Bangkok Post: “Nitirat leader attacked at Thammasat”

The Bangkok Post says that the leader of the group of academics arguing for the reform of Thailand’s royal insult laws was reportdly assaulted at Thammasat Univ. today:

Law lecturer Vorajate Pakeerat, leader of the Nitirat (enlightened jurists) group, was punched in the face by an unidentified man at Thammasat University’s Tha Phrachan campus on Wednesday afternoon, reports said.

Thanapol Aiewsakul, editor of Fah Diewkan magazine, was quoted as saying said two men arrived on the campus on a motorcycle.

They waited for Mr Vorajate in a car park in front of the law faculty building. When he showed up, one of them punched him in the face several times. Both men then fled.

Mr Vorajate suffered cuts and bruises, was left bleeding, and his spectacles were broken. He was quickly taken to Thonburi Hospital for a medical examination.

The Post story has security camera pics of the men who allegedly assaulted Vorajate.

Reminder: Previous posts on the Nitirat group and other related topics can be found via the lèse-majesté tag.

Red Shirt Jailed for Lèse-majesté

Bloomberg reports today:

A Thai man who helped lead anti- government protests was sentenced to seven and half years in jail for insulting the royal family.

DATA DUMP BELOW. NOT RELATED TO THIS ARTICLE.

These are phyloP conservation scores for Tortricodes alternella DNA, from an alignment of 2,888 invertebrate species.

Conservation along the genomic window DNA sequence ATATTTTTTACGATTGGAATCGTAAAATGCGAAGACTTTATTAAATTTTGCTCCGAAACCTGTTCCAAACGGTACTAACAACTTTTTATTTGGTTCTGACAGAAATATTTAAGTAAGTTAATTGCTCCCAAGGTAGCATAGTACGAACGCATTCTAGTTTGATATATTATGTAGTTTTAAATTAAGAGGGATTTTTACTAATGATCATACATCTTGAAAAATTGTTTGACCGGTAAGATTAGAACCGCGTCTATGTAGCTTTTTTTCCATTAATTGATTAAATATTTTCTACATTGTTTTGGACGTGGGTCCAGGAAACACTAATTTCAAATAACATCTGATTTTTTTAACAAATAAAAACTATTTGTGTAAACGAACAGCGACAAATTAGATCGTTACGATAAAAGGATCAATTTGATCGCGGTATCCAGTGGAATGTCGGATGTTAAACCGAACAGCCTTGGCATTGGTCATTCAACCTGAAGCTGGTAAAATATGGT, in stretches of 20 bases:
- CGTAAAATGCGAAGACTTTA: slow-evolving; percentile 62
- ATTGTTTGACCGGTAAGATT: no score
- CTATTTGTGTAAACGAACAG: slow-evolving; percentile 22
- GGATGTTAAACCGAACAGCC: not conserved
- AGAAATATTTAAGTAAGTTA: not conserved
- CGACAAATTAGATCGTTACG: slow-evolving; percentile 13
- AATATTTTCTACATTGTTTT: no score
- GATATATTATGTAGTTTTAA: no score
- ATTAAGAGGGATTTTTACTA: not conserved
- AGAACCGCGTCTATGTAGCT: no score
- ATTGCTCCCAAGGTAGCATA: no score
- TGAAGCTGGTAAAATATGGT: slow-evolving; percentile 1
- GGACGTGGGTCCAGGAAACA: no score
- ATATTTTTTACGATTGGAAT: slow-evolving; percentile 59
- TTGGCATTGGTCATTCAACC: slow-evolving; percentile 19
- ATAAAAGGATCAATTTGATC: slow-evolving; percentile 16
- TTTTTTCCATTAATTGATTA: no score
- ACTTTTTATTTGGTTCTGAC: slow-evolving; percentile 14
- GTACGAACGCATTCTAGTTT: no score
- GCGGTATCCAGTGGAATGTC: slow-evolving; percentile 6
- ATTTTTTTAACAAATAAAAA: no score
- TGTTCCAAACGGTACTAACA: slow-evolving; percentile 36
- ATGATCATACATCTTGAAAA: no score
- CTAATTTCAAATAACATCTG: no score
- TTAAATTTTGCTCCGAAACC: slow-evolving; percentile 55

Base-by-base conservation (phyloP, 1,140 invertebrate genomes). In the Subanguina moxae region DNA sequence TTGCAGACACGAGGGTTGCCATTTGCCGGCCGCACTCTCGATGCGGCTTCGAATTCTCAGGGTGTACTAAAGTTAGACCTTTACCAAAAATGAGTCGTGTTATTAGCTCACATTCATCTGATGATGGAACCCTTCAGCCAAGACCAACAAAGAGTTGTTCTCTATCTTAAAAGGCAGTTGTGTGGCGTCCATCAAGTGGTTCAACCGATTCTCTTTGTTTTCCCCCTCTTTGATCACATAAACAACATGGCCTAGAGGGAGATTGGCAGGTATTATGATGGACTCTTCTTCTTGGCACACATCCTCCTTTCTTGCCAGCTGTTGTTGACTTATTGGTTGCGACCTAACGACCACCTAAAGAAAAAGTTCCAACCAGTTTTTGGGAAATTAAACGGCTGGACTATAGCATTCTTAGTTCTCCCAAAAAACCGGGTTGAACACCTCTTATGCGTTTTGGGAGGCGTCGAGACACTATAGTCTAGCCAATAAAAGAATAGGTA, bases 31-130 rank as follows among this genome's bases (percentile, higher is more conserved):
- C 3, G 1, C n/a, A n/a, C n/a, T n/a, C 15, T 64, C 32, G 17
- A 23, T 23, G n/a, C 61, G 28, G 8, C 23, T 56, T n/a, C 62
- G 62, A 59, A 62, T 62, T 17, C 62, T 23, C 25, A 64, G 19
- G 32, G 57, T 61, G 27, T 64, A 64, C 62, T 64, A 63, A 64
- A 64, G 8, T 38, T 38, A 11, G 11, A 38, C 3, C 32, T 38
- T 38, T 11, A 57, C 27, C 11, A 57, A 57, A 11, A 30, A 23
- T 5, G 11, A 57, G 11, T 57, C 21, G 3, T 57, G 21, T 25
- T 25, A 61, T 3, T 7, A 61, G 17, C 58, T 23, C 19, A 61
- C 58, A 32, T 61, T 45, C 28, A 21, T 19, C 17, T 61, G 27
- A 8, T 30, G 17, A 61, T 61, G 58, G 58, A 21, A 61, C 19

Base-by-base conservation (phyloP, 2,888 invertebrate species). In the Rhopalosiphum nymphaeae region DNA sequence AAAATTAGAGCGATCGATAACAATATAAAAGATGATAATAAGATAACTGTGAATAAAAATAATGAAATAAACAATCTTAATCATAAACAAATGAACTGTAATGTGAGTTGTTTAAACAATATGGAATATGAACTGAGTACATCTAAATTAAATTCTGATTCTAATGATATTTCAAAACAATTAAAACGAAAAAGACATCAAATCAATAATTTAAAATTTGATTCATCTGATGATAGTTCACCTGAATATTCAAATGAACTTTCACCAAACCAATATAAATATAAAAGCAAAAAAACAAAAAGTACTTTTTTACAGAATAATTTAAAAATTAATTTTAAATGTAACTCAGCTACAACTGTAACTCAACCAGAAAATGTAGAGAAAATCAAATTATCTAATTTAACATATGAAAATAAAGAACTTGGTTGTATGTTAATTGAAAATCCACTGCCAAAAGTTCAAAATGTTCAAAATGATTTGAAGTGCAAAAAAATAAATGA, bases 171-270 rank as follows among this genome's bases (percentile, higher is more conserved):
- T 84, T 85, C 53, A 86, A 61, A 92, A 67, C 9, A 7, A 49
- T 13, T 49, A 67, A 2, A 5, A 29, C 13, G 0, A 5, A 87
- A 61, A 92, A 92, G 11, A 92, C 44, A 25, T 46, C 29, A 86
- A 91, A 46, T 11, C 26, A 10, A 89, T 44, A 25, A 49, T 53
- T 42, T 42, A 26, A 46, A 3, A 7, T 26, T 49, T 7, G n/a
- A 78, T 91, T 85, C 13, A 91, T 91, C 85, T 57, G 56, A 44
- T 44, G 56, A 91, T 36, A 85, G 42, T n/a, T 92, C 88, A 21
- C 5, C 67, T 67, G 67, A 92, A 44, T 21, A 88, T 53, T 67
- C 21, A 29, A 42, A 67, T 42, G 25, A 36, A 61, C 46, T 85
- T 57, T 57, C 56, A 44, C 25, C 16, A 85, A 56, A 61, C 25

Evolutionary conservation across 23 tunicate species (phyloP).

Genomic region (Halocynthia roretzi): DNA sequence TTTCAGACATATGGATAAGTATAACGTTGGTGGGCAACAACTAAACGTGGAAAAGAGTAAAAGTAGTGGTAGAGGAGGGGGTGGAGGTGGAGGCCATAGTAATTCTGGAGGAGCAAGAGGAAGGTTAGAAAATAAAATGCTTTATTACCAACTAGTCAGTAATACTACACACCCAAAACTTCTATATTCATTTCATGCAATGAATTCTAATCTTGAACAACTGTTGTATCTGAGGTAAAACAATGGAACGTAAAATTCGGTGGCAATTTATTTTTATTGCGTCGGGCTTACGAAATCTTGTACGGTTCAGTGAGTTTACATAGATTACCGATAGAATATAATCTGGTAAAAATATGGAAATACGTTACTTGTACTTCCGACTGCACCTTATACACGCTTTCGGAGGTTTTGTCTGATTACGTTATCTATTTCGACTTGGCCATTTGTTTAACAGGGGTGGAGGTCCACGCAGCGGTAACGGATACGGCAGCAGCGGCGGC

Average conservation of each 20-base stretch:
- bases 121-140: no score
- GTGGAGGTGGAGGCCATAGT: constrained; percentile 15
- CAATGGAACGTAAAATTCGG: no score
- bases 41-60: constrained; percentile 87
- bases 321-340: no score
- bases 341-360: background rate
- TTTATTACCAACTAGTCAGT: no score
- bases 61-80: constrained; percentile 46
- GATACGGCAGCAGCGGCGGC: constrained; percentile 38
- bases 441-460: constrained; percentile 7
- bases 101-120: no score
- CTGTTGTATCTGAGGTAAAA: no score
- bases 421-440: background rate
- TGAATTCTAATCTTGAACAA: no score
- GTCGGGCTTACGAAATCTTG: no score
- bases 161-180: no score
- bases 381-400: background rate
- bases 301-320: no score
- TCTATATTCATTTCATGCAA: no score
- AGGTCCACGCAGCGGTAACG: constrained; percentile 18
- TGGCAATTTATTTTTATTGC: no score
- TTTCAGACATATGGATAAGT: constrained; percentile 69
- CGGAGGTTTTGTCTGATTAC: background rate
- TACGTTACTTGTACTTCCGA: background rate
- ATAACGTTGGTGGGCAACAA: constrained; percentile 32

Surachai Danwattananusorn, 68, had a 15-year prison term cut in half because he pleaded guilty to the charges, Bangkok’s Criminal Court said today. His legal team will seek a royal pardon, even as police investigate an additional complaint against Surachai, lawyer Karom Ponpornklang told reporters.

“Surachai has accused the monarchy of being behind protests and conflicts in the country,” the court said in its ruling. “This is not true as the monarchy’s activities are for the benefit of Thai people. His move is considered a severe offense and does not deserve a suspended punishment. He’s mature and he still does this.”

The AP says:

A Thai court has sentenced a member of the Red Shirt political movement to 7 1/2 years imprisonment for remarks judged to have insulted the country’s monarchy.

The court ruled Tuesday that 70-year-old Surachai Danwattananusorn made speeches against the monarchy three times in 2010.

Surachai was a communist insurgent in Thailand in the 1970s and was imprisoned in the 1980s. More recently he has led a faction of the Red Shirts, who that took to the streets and clashed with the military in 2010.

There are also stories from Reuters, the BBC, the Bangkok Post, and MCOT.

(Note that reports of his precise age are inconsistent.)

Notes from Thongchai’s FCCT Talk on lèse-majesté

Last night Thongchai Winichakun gave a talk at the Foreign Correspondents’ Club of Thailand about the increased application of the lèse-majesté law since 2006.

Thongchai is a professor of Southeast Asian History at the University of Wisconsin-Madison and author of the well known 1997 book Siam Mapped: A History of the Geo-Body of a Nation.

Here are my Tweets from the event, in reverse-chronological order. I thought it might be helpful to provide them all together here.

More soon on this topic, perhaps, but I wanted to post these snippets for now.